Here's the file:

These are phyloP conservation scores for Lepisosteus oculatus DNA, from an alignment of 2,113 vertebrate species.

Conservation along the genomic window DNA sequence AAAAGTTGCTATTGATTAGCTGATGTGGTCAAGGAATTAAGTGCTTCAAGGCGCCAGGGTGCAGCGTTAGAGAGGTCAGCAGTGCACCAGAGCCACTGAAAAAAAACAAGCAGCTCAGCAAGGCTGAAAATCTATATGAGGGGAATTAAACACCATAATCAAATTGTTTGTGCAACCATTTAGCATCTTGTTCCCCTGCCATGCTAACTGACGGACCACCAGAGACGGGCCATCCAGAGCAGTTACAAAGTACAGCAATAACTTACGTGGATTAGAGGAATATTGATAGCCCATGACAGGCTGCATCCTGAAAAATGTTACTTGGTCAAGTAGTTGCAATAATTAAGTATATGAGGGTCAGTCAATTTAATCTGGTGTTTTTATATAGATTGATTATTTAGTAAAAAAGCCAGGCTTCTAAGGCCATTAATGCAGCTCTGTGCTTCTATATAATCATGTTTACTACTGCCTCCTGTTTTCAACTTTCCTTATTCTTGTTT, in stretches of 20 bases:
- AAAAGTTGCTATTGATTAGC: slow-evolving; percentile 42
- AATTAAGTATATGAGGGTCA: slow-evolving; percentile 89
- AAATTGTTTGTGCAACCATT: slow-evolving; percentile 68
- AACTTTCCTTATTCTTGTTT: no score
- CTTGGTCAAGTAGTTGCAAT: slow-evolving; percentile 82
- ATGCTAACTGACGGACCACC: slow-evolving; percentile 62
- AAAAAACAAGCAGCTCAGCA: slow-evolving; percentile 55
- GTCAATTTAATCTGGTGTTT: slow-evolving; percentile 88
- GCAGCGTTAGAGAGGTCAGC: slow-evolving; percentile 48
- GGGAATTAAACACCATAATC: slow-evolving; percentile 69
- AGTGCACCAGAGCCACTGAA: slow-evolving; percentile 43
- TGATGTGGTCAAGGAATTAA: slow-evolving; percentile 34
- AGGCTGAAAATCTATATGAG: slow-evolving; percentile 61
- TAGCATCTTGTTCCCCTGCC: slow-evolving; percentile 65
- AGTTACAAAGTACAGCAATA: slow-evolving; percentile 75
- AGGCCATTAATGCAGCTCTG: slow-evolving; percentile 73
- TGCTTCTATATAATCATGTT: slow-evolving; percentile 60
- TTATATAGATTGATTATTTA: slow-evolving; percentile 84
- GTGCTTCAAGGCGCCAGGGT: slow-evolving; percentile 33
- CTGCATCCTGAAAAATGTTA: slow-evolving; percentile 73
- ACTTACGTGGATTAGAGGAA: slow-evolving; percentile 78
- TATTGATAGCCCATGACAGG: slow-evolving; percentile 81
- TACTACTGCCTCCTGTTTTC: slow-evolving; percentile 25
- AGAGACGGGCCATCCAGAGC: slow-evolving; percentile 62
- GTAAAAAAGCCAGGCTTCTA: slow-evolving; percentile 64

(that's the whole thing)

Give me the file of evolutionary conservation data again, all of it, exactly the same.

These are phyloP conservation scores for Lepisosteus oculatus DNA, from an alignment of 2,113 vertebrate species.

Conservation along the genomic window DNA sequence AAAAGTTGCTATTGATTAGCTGATGTGGTCAAGGAATTAAGTGCTTCAAGGCGCCAGGGTGCAGCGTTAGAGAGGTCAGCAGTGCACCAGAGCCACTGAAAAAAAACAAGCAGCTCAGCAAGGCTGAAAATCTATATGAGGGGAATTAAACACCATAATCAAATTGTTTGTGCAACCATTTAGCATCTTGTTCCCCTGCCATGCTAACTGACGGACCACCAGAGACGGGCCATCCAGAGCAGTTACAAAGTACAGCAATAACTTACGTGGATTAGAGGAATATTGATAGCCCATGACAGGCTGCATCCTGAAAAATGTTACTTGGTCAAGTAGTTGCAATAATTAAGTATATGAGGGTCAGTCAATTTAATCTGGTGTTTTTATATAGATTGATTATTTAGTAAAAAAGCCAGGCTTCTAAGGCCATTAATGCAGCTCTGTGCTTCTATATAATCATGTTTACTACTGCCTCCTGTTTTCAACTTTCCTTATTCTTGTTT, in stretches of 20 bases:
- AAAAGTTGCTATTGATTAGC: slow-evolving; percentile 42
- AATTAAGTATATGAGGGTCA: slow-evolving; percentile 89
- AAATTGTTTGTGCAACCATT: slow-evolving; percentile 68
- AACTTTCCTTATTCTTGTTT: no score
- CTTGGTCAAGTAGTTGCAAT: slow-evolving; percentile 82
- ATGCTAACTGACGGACCACC: slow-evolving; percentile 62
- AAAAAACAAGCAGCTCAGCA: slow-evolving; percentile 55
- GTCAATTTAATCTGGTGTTT: slow-evolving; percentile 88
- GCAGCGTTAGAGAGGTCAGC: slow-evolving; percentile 48
- GGGAATTAAACACCATAATC: slow-evolving; percentile 69
- AGTGCACCAGAGCCACTGAA: slow-evolving; percentile 43
- TGATGTGGTCAAGGAATTAA: slow-evolving; percentile 34
- AGGCTGAAAATCTATATGAG: slow-evolving; percentile 61
- TAGCATCTTGTTCCCCTGCC: slow-evolving; percentile 65
- AGTTACAAAGTACAGCAATA: slow-evolving; percentile 75
- AGGCCATTAATGCAGCTCTG: slow-evolving; percentile 73
- TGCTTCTATATAATCATGTT: slow-evolving; percentile 60
- TTATATAGATTGATTATTTA: slow-evolving; percentile 84
- GTGCTTCAAGGCGCCAGGGT: slow-evolving; percentile 33
- CTGCATCCTGAAAAATGTTA: slow-evolving; percentile 73
- ACTTACGTGGATTAGAGGAA: slow-evolving; percentile 78
- TATTGATAGCCCATGACAGG: slow-evolving; percentile 81
- TACTACTGCCTCCTGTTTTC: slow-evolving; percentile 25
- AGAGACGGGCCATCCAGAGC: slow-evolving; percentile 62
- GTAAAAAAGCCAGGCTTCTA: slow-evolving; percentile 64